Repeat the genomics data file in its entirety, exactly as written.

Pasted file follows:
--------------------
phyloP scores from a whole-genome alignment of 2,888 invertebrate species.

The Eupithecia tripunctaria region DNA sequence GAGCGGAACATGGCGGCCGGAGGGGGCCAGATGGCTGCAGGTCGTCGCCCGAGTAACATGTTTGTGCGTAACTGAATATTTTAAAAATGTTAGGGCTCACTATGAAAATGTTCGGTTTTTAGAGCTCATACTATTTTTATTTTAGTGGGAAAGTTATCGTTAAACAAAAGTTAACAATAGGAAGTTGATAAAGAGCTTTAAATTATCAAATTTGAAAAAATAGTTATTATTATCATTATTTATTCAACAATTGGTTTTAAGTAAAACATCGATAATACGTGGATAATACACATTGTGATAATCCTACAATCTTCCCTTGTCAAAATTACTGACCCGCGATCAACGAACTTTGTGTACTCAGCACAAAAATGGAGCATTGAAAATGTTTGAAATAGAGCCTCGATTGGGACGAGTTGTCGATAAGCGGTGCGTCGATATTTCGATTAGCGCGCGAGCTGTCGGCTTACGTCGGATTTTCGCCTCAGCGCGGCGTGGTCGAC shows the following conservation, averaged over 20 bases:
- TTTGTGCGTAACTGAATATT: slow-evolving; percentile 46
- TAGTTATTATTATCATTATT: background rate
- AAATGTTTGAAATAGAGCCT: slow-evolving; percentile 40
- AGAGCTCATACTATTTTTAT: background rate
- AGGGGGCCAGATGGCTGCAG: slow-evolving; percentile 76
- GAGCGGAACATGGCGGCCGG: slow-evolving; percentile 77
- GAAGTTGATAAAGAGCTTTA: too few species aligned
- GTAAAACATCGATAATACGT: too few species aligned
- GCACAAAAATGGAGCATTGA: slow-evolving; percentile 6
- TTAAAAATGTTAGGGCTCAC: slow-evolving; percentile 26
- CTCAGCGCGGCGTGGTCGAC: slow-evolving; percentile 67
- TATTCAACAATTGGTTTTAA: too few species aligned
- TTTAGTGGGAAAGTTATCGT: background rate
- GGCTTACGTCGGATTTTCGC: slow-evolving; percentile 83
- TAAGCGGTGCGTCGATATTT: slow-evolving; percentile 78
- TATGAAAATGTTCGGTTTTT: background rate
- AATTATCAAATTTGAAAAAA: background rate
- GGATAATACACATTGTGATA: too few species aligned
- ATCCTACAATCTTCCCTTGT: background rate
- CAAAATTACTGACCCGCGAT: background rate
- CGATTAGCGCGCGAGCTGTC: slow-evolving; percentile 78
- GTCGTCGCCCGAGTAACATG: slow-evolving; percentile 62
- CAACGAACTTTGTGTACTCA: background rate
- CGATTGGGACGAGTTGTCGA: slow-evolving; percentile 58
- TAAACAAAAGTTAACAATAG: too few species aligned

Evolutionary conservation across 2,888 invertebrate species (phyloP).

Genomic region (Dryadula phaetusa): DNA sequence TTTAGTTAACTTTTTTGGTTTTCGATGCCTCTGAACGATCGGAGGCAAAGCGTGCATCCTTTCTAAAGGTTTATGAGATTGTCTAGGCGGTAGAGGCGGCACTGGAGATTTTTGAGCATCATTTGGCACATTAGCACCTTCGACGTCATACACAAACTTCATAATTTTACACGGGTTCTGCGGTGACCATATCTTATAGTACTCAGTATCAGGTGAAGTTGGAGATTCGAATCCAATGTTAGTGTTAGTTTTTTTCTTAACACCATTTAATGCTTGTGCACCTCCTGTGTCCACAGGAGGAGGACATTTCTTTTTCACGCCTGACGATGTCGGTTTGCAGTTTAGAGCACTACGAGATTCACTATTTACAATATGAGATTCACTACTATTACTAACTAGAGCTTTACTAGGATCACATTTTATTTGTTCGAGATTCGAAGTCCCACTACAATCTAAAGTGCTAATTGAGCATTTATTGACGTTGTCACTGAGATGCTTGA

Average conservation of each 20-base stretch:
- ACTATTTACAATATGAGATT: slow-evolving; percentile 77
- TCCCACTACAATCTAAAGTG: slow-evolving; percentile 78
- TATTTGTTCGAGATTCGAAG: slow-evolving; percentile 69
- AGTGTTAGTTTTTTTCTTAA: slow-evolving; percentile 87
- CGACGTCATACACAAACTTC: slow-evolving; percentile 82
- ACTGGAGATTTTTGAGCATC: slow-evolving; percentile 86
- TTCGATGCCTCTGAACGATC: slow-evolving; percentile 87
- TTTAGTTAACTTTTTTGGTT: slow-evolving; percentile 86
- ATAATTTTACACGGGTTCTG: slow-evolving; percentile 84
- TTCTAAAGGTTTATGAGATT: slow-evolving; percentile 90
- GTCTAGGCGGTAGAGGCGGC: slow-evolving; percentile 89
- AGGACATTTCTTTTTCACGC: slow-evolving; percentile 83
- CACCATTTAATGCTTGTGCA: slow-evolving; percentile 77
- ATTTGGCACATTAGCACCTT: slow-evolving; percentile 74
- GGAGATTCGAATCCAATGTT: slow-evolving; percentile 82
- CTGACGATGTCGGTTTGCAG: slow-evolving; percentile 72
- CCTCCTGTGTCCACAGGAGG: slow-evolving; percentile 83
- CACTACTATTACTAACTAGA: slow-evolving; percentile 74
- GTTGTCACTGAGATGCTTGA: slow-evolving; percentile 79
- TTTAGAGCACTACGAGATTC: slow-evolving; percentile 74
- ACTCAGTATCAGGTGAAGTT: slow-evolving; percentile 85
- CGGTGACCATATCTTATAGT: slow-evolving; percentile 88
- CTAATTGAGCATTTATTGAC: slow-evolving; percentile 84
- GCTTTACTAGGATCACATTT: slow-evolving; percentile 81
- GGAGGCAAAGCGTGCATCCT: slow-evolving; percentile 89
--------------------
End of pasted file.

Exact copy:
phyloP scores from a whole-genome alignment of 2,888 invertebrate species.

The Eupithecia tripunctaria region DNA sequence GAGCGGAACATGGCGGCCGGAGGGGGCCAGATGGCTGCAGGTCGTCGCCCGAGTAACATGTTTGTGCGTAACTGAATATTTTAAAAATGTTAGGGCTCACTATGAAAATGTTCGGTTTTTAGAGCTCATACTATTTTTATTTTAGTGGGAAAGTTATCGTTAAACAAAAGTTAACAATAGGAAGTTGATAAAGAGCTTTAAATTATCAAATTTGAAAAAATAGTTATTATTATCATTATTTATTCAACAATTGGTTTTAAGTAAAACATCGATAATACGTGGATAATACACATTGTGATAATCCTACAATCTTCCCTTGTCAAAATTACTGACCCGCGATCAACGAACTTTGTGTACTCAGCACAAAAATGGAGCATTGAAAATGTTTGAAATAGAGCCTCGATTGGGACGAGTTGTCGATAAGCGGTGCGTCGATATTTCGATTAGCGCGCGAGCTGTCGGCTTACGTCGGATTTTCGCCTCAGCGCGGCGTGGTCGAC shows the following conservation, averaged over 20 bases:
- TTTGTGCGTAACTGAATATT: slow-evolving; percentile 46
- TAGTTATTATTATCATTATT: background rate
- AAATGTTTGAAATAGAGCCT: slow-evolving; percentile 40
- AGAGCTCATACTATTTTTAT: background rate
- AGGGGGCCAGATGGCTGCAG: slow-evolving; percentile 76
- GAGCGGAACATGGCGGCCGG: slow-evolving; percentile 77
- GAAGTTGATAAAGAGCTTTA: too few species aligned
- GTAAAACATCGATAATACGT: too few species aligned
- GCACAAAAATGGAGCATTGA: slow-evolving; percentile 6
- TTAAAAATGTTAGGGCTCAC: slow-evolving; percentile 26
- CTCAGCGCGGCGTGGTCGAC: slow-evolving; percentile 67
- TATTCAACAATTGGTTTTAA: too few species aligned
- TTTAGTGGGAAAGTTATCGT: background rate
- GGCTTACGTCGGATTTTCGC: slow-evolving; percentile 83
- TAAGCGGTGCGTCGATATTT: slow-evolving; percentile 78
- TATGAAAATGTTCGGTTTTT: background rate
- AATTATCAAATTTGAAAAAA: background rate
- GGATAATACACATTGTGATA: too few species aligned
- ATCCTACAATCTTCCCTTGT: background rate
- CAAAATTACTGACCCGCGAT: background rate
- CGATTAGCGCGCGAGCTGTC: slow-evolving; percentile 78
- GTCGTCGCCCGAGTAACATG: slow-evolving; percentile 62
- CAACGAACTTTGTGTACTCA: background rate
- CGATTGGGACGAGTTGTCGA: slow-evolving; percentile 58
- TAAACAAAAGTTAACAATAG: too few species aligned

Evolutionary conservation across 2,888 invertebrate species (phyloP).

Genomic region (Dryadula phaetusa): DNA sequence TTTAGTTAACTTTTTTGGTTTTCGATGCCTCTGAACGATCGGAGGCAAAGCGTGCATCCTTTCTAAAGGTTTATGAGATTGTCTAGGCGGTAGAGGCGGCACTGGAGATTTTTGAGCATCATTTGGCACATTAGCACCTTCGACGTCATACACAAACTTCATAATTTTACACGGGTTCTGCGGTGACCATATCTTATAGTACTCAGTATCAGGTGAAGTTGGAGATTCGAATCCAATGTTAGTGTTAGTTTTTTTCTTAACACCATTTAATGCTTGTGCACCTCCTGTGTCCACAGGAGGAGGACATTTCTTTTTCACGCCTGACGATGTCGGTTTGCAGTTTAGAGCACTACGAGATTCACTATTTACAATATGAGATTCACTACTATTACTAACTAGAGCTTTACTAGGATCACATTTTATTTGTTCGAGATTCGAAGTCCCACTACAATCTAAAGTGCTAATTGAGCATTTATTGACGTTGTCACTGAGATGCTTGA

Average conservation of each 20-base stretch:
- ACTATTTACAATATGAGATT: slow-evolving; percentile 77
- TCCCACTACAATCTAAAGTG: slow-evolving; percentile 78
- TATTTGTTCGAGATTCGAAG: slow-evolving; percentile 69
- AGTGTTAGTTTTTTTCTTAA: slow-evolving; percentile 87
- CGACGTCATACACAAACTTC: slow-evolving; percentile 82
- ACTGGAGATTTTTGAGCATC: slow-evolving; percentile 86
- TTCGATGCCTCTGAACGATC: slow-evolving; percentile 87
- TTTAGTTAACTTTTTTGGTT: slow-evolving; percentile 86
- ATAATTTTACACGGGTTCTG: slow-evolving; percentile 84
- TTCTAAAGGTTTATGAGATT: slow-evolving; percentile 90
- GTCTAGGCGGTAGAGGCGGC: slow-evolving; percentile 89
- AGGACATTTCTTTTTCACGC: slow-evolving; percentile 83
- CACCATTTAATGCTTGTGCA: slow-evolving; percentile 77
- ATTTGGCACATTAGCACCTT: slow-evolving; percentile 74
- GGAGATTCGAATCCAATGTT: slow-evolving; percentile 82
- CTGACGATGTCGGTTTGCAG: slow-evolving; percentile 72
- CCTCCTGTGTCCACAGGAGG: slow-evolving; percentile 83
- CACTACTATTACTAACTAGA: slow-evolving; percentile 74
- GTTGTCACTGAGATGCTTGA: slow-evolving; percentile 79
- TTTAGAGCACTACGAGATTC: slow-evolving; percentile 74
- ACTCAGTATCAGGTGAAGTT: slow-evolving; percentile 85
- CGGTGACCATATCTTATAGT: slow-evolving; percentile 88
- CTAATTGAGCATTTATTGAC: slow-evolving; percentile 84
- GCTTTACTAGGATCACATTT: slow-evolving; percentile 81
- GGAGGCAAAGCGTGCATCCT: slow-evolving; percentile 89